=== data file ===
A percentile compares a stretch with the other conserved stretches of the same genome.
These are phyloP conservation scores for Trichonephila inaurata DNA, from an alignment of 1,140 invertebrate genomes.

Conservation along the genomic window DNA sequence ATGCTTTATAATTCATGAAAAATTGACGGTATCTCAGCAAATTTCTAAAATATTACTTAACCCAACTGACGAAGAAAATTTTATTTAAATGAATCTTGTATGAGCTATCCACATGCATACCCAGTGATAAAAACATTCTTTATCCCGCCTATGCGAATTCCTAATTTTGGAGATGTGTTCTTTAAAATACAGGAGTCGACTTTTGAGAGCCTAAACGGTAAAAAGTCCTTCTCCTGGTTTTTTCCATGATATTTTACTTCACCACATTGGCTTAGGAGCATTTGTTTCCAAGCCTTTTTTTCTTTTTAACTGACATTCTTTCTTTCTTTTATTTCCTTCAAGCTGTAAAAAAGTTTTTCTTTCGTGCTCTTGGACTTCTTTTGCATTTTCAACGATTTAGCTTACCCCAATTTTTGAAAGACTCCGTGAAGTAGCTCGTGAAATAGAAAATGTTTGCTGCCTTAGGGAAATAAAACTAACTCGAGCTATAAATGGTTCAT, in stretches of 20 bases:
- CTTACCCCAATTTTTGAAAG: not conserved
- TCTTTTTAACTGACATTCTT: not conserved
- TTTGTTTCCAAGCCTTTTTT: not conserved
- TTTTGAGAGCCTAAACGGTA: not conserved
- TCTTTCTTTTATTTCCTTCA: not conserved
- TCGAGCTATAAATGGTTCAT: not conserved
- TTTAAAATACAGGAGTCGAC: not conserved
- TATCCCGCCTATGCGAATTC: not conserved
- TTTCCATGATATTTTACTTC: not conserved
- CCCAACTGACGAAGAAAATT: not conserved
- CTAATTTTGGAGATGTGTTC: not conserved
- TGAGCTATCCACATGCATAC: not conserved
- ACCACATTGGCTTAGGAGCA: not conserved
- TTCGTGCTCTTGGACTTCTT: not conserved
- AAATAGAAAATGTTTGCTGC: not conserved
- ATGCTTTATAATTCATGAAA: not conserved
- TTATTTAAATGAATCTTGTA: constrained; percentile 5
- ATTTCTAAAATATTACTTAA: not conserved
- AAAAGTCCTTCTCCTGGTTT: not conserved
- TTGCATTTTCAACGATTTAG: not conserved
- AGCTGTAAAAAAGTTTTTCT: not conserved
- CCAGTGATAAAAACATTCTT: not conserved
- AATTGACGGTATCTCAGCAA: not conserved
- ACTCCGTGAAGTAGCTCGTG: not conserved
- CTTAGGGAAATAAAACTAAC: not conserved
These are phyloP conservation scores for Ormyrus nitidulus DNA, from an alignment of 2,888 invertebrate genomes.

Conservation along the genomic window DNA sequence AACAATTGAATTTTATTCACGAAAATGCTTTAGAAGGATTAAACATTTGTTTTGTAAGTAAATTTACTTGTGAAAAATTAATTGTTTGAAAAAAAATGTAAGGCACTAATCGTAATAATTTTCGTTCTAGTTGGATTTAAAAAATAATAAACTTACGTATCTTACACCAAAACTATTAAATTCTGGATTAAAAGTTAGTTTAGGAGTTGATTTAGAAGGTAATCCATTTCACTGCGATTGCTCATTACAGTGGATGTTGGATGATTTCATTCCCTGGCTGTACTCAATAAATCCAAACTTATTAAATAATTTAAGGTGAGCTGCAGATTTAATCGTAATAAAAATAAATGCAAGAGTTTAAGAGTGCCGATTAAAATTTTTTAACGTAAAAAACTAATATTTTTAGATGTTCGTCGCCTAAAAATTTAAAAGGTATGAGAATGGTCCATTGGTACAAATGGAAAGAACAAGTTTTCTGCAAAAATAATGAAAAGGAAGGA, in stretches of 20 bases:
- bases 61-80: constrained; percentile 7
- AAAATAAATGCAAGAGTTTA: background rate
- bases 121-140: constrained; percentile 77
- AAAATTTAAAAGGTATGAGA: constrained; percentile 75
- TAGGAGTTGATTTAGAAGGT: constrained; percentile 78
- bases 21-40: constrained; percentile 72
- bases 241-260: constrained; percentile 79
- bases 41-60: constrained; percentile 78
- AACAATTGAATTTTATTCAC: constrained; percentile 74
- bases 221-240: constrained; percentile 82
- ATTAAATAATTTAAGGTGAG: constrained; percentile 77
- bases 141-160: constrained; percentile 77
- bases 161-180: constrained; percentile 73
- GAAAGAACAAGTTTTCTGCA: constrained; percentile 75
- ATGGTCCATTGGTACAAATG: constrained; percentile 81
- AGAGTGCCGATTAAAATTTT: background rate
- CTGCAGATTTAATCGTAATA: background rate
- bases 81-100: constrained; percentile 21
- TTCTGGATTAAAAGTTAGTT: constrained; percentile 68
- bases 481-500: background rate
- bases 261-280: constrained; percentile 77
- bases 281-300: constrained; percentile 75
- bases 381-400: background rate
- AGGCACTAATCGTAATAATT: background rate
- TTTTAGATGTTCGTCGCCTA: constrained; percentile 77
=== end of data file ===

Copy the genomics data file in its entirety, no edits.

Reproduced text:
A percentile compares a stretch with the other conserved stretches of the same genome.
These are phyloP conservation scores for Trichonephila inaurata DNA, from an alignment of 1,140 invertebrate genomes.

Conservation along the genomic window DNA sequence ATGCTTTATAATTCATGAAAAATTGACGGTATCTCAGCAAATTTCTAAAATATTACTTAACCCAACTGACGAAGAAAATTTTATTTAAATGAATCTTGTATGAGCTATCCACATGCATACCCAGTGATAAAAACATTCTTTATCCCGCCTATGCGAATTCCTAATTTTGGAGATGTGTTCTTTAAAATACAGGAGTCGACTTTTGAGAGCCTAAACGGTAAAAAGTCCTTCTCCTGGTTTTTTCCATGATATTTTACTTCACCACATTGGCTTAGGAGCATTTGTTTCCAAGCCTTTTTTTCTTTTTAACTGACATTCTTTCTTTCTTTTATTTCCTTCAAGCTGTAAAAAAGTTTTTCTTTCGTGCTCTTGGACTTCTTTTGCATTTTCAACGATTTAGCTTACCCCAATTTTTGAAAGACTCCGTGAAGTAGCTCGTGAAATAGAAAATGTTTGCTGCCTTAGGGAAATAAAACTAACTCGAGCTATAAATGGTTCAT, in stretches of 20 bases:
- CTTACCCCAATTTTTGAAAG: not conserved
- TCTTTTTAACTGACATTCTT: not conserved
- TTTGTTTCCAAGCCTTTTTT: not conserved
- TTTTGAGAGCCTAAACGGTA: not conserved
- TCTTTCTTTTATTTCCTTCA: not conserved
- TCGAGCTATAAATGGTTCAT: not conserved
- TTTAAAATACAGGAGTCGAC: not conserved
- TATCCCGCCTATGCGAATTC: not conserved
- TTTCCATGATATTTTACTTC: not conserved
- CCCAACTGACGAAGAAAATT: not conserved
- CTAATTTTGGAGATGTGTTC: not conserved
- TGAGCTATCCACATGCATAC: not conserved
- ACCACATTGGCTTAGGAGCA: not conserved
- TTCGTGCTCTTGGACTTCTT: not conserved
- AAATAGAAAATGTTTGCTGC: not conserved
- ATGCTTTATAATTCATGAAA: not conserved
- TTATTTAAATGAATCTTGTA: constrained; percentile 5
- ATTTCTAAAATATTACTTAA: not conserved
- AAAAGTCCTTCTCCTGGTTT: not conserved
- TTGCATTTTCAACGATTTAG: not conserved
- AGCTGTAAAAAAGTTTTTCT: not conserved
- CCAGTGATAAAAACATTCTT: not conserved
- AATTGACGGTATCTCAGCAA: not conserved
- ACTCCGTGAAGTAGCTCGTG: not conserved
- CTTAGGGAAATAAAACTAAC: not conserved
These are phyloP conservation scores for Ormyrus nitidulus DNA, from an alignment of 2,888 invertebrate genomes.

Conservation along the genomic window DNA sequence AACAATTGAATTTTATTCACGAAAATGCTTTAGAAGGATTAAACATTTGTTTTGTAAGTAAATTTACTTGTGAAAAATTAATTGTTTGAAAAAAAATGTAAGGCACTAATCGTAATAATTTTCGTTCTAGTTGGATTTAAAAAATAATAAACTTACGTATCTTACACCAAAACTATTAAATTCTGGATTAAAAGTTAGTTTAGGAGTTGATTTAGAAGGTAATCCATTTCACTGCGATTGCTCATTACAGTGGATGTTGGATGATTTCATTCCCTGGCTGTACTCAATAAATCCAAACTTATTAAATAATTTAAGGTGAGCTGCAGATTTAATCGTAATAAAAATAAATGCAAGAGTTTAAGAGTGCCGATTAAAATTTTTTAACGTAAAAAACTAATATTTTTAGATGTTCGTCGCCTAAAAATTTAAAAGGTATGAGAATGGTCCATTGGTACAAATGGAAAGAACAAGTTTTCTGCAAAAATAATGAAAAGGAAGGA, in stretches of 20 bases:
- bases 61-80: constrained; percentile 7
- AAAATAAATGCAAGAGTTTA: background rate
- bases 121-140: constrained; percentile 77
- AAAATTTAAAAGGTATGAGA: constrained; percentile 75
- TAGGAGTTGATTTAGAAGGT: constrained; percentile 78
- bases 21-40: constrained; percentile 72
- bases 241-260: constrained; percentile 79
- bases 41-60: constrained; percentile 78
- AACAATTGAATTTTATTCAC: constrained; percentile 74
- bases 221-240: constrained; percentile 82
- ATTAAATAATTTAAGGTGAG: constrained; percentile 77
- bases 141-160: constrained; percentile 77
- bases 161-180: constrained; percentile 73
- GAAAGAACAAGTTTTCTGCA: constrained; percentile 75
- ATGGTCCATTGGTACAAATG: constrained; percentile 81
- AGAGTGCCGATTAAAATTTT: background rate
- CTGCAGATTTAATCGTAATA: background rate
- bases 81-100: constrained; percentile 21
- TTCTGGATTAAAAGTTAGTT: constrained; percentile 68
- bases 481-500: background rate
- bases 261-280: constrained; percentile 77
- bases 281-300: constrained; percentile 75
- bases 381-400: background rate
- AGGCACTAATCGTAATAATT: background rate
- TTTTAGATGTTCGTCGCCTA: constrained; percentile 77